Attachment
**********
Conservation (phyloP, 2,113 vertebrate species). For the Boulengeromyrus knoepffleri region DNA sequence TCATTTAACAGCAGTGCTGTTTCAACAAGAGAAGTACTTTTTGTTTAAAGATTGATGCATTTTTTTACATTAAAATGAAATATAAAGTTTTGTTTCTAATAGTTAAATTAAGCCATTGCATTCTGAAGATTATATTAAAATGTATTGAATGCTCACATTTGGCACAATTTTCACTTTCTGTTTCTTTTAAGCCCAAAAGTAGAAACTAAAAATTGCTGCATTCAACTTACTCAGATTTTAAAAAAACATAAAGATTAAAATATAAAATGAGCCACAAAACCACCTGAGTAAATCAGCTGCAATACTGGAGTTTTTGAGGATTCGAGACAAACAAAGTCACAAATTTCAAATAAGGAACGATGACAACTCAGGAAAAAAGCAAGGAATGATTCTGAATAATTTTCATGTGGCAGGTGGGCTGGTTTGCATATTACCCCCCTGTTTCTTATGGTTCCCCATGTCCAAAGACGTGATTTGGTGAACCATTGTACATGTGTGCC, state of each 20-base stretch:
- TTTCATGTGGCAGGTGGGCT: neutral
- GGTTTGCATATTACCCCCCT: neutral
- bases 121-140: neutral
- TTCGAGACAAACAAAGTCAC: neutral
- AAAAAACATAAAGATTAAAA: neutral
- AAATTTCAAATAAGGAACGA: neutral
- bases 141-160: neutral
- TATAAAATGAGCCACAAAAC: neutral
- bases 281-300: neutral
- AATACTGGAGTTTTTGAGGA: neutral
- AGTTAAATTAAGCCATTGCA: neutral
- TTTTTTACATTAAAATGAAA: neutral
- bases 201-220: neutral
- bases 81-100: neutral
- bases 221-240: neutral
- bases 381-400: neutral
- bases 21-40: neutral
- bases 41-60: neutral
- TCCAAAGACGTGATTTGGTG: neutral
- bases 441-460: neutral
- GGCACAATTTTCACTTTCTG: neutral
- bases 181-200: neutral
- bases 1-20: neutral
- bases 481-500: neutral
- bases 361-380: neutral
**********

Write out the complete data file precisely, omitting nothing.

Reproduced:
Conservation (phyloP, 2,113 vertebrate species). For the Boulengeromyrus knoepffleri region DNA sequence TCATTTAACAGCAGTGCTGTTTCAACAAGAGAAGTACTTTTTGTTTAAAGATTGATGCATTTTTTTACATTAAAATGAAATATAAAGTTTTGTTTCTAATAGTTAAATTAAGCCATTGCATTCTGAAGATTATATTAAAATGTATTGAATGCTCACATTTGGCACAATTTTCACTTTCTGTTTCTTTTAAGCCCAAAAGTAGAAACTAAAAATTGCTGCATTCAACTTACTCAGATTTTAAAAAAACATAAAGATTAAAATATAAAATGAGCCACAAAACCACCTGAGTAAATCAGCTGCAATACTGGAGTTTTTGAGGATTCGAGACAAACAAAGTCACAAATTTCAAATAAGGAACGATGACAACTCAGGAAAAAAGCAAGGAATGATTCTGAATAATTTTCATGTGGCAGGTGGGCTGGTTTGCATATTACCCCCCTGTTTCTTATGGTTCCCCATGTCCAAAGACGTGATTTGGTGAACCATTGTACATGTGTGCC, state of each 20-base stretch:
- TTTCATGTGGCAGGTGGGCT: neutral
- GGTTTGCATATTACCCCCCT: neutral
- bases 121-140: neutral
- TTCGAGACAAACAAAGTCAC: neutral
- AAAAAACATAAAGATTAAAA: neutral
- AAATTTCAAATAAGGAACGA: neutral
- bases 141-160: neutral
- TATAAAATGAGCCACAAAAC: neutral
- bases 281-300: neutral
- AATACTGGAGTTTTTGAGGA: neutral
- AGTTAAATTAAGCCATTGCA: neutral
- TTTTTTACATTAAAATGAAA: neutral
- bases 201-220: neutral
- bases 81-100: neutral
- bases 221-240: neutral
- bases 381-400: neutral
- bases 21-40: neutral
- bases 41-60: neutral
- TCCAAAGACGTGATTTGGTG: neutral
- bases 441-460: neutral
- GGCACAATTTTCACTTTCTG: neutral
- bases 181-200: neutral
- bases 1-20: neutral
- bases 481-500: neutral
- bases 361-380: neutral